Acupuncture is a traditional Chinese medical practice which involves inserting fine needles to stimulate and balance the flow of Qi throughout the body. Dry needling is based on western philosophies and is often associated with trigger points, tight muscles and stimulating tissue repair at a local level.


How does acupuncture work?

Acupuncture is a traditional Chinese medicine practice that has been refined over thousands of years. According to Traditional Chinese medicine the proper flow of Qi through the body’s meridians are essential for good health. By inserting needles into specific locations around the body acupuncturists are able to restore a balanced flow of Qi and promote the body’s natural healing processes.

Western interpretation of acupuncture would suggest that the acupuncture needles cause an irritation at the location of the needle stimulating the neural pathways. This stimulation at a local level can cause increased blood supply to the area, regulate inflammation, modulate a localised immune response, release endorphins and stimulate dopaminergic pathways for pain relief. Acupuncture’s effects are also global, meaning that needles do not need to be inserted into the painful or irritating area to have the desired effect. By following carefully mapped out meridians an acupuncture needle in the hand can be used to treat conditions such as headaches, intestinal discomfort or stress related conditions. Acupuncture needles are often left in place for up to 60 minutes.

Acupuncture, while effective in its own right, is often combined with other traditional chinese modalities such as cupping, moxibustion, electro-acupuncture and TCM remedial massage, applying techniques to specific trigger points or meridians.

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Acupuncture can be used to treat:

  • Headaches
  • Low back pain
  • Neck pain
  • Fibromyalgia
  • Osteoarthritis
  • Sinus issues
  • Hormonal issues
  • Stress reduction
  • Anxiety
  • Digestive issues

How does dry needling work?

There are many different dry needling techniques, some are based on releasing trigger points where a needle is inserted into an active trigger point. This causes the muscle to spasm or twitch, releasing the trigger point and allowing the muscle to return to its normal resting length.

Dry needling for the treatment of scar tissue and tendinopathies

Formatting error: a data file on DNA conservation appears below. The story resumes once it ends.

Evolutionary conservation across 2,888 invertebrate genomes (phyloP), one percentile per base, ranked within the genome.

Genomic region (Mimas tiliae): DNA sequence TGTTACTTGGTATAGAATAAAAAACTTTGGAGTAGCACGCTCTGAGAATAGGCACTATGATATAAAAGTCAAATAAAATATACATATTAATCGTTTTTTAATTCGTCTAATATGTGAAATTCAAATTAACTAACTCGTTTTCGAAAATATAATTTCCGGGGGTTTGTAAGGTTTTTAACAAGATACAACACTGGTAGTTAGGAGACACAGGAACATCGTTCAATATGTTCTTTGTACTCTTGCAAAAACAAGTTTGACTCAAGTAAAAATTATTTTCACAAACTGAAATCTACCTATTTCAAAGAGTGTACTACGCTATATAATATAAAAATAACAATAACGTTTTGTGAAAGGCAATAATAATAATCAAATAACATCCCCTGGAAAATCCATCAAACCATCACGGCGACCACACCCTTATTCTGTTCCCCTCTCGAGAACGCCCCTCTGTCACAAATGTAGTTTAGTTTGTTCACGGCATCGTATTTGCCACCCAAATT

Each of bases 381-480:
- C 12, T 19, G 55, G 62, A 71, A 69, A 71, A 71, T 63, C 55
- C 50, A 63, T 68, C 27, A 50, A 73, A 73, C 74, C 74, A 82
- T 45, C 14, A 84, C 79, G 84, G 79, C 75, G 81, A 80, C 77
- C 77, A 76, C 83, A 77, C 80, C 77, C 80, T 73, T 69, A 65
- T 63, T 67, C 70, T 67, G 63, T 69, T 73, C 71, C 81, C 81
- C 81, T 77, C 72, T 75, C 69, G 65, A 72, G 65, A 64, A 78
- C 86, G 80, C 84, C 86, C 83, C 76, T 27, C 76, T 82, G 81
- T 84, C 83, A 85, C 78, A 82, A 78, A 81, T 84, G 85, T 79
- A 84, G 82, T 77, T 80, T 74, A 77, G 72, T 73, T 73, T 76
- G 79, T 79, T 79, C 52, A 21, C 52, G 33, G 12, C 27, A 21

Dry needling can be used to help break up scar tissue and cause an inflammatory response in that muscle/tendon and stimulate the body to repair itself. A similar approach can be used in tendinopathies where repetitive needling causes an inflammatory response in the tendon, thereby stimulating a healing response.

Are the needles for acupuncture and dry needling the same?

Dry needling and acupuncture use similar needles. Both use single use, sterile, monofilament needles that are safely disposed of in a sharp container after using. Depending on the goal of the treatment there may be different needles used. An acupuncturist may use thinner needles for some treatments that don’t require as much stimulation. Some needles such as press needles are so small they hardly get through the dermis layer of the skin and may stay in place for extended periods. Often the needles used in dry needling may be a little thicker/less likely to bend if they are used for techniques such as pecking where a muscle or tendon may be repeatedly stimulated/pecked.

Does acupuncture and dry needling cause pain?

The amount of pain or discomfort resulting from dry needling or acupuncture can vary. Some patients will describe the needles like a slight tap, with a mild humming sensation as the needle stays in place. Other more aggressive forms of dry needling, such as in the cases of scar tissue or pecking tendinopathies may result in more inflammation and a feeling not unsimilar to DOMS after a gym session. Occasionally dry needling may cause some discomfort when working around sensitive areas. Generally acupuncture is less likely to cause any discomfort, however in all forms of needling a therapist can help reduce the discomfort.

Techniques such as using thinner needles or using a more acupuncture style of treatment where they are left in place, rather than repeatedly repositioned can help reduce the pain felt.

Which is better: acupuncture or dry needling?

When deciding what would be more effective between acupuncture or dry needling it is important to consider what you are trying to achieve with the treatment. Acupuncture is often the preferred treatment modality when dealing with systemic issues such as hormonal issues, stress/anxiety disorders, digestive issues, sinus issues or insomnia. When dealing with musculoskeletal issues such as chronic pains, low back pain, headaches, tennis elbow or arthritis both acupuncture and dry needling can be effective. Both acupuncture and dry needling are used to treat osteoarthritis.

Often when choosing between acupuncture and dry needling it will often come down to a personal preference. Acupuncture is often a more gentle treatment where dry needling can be a little intense and is more likely to leave you with post treatment pain.

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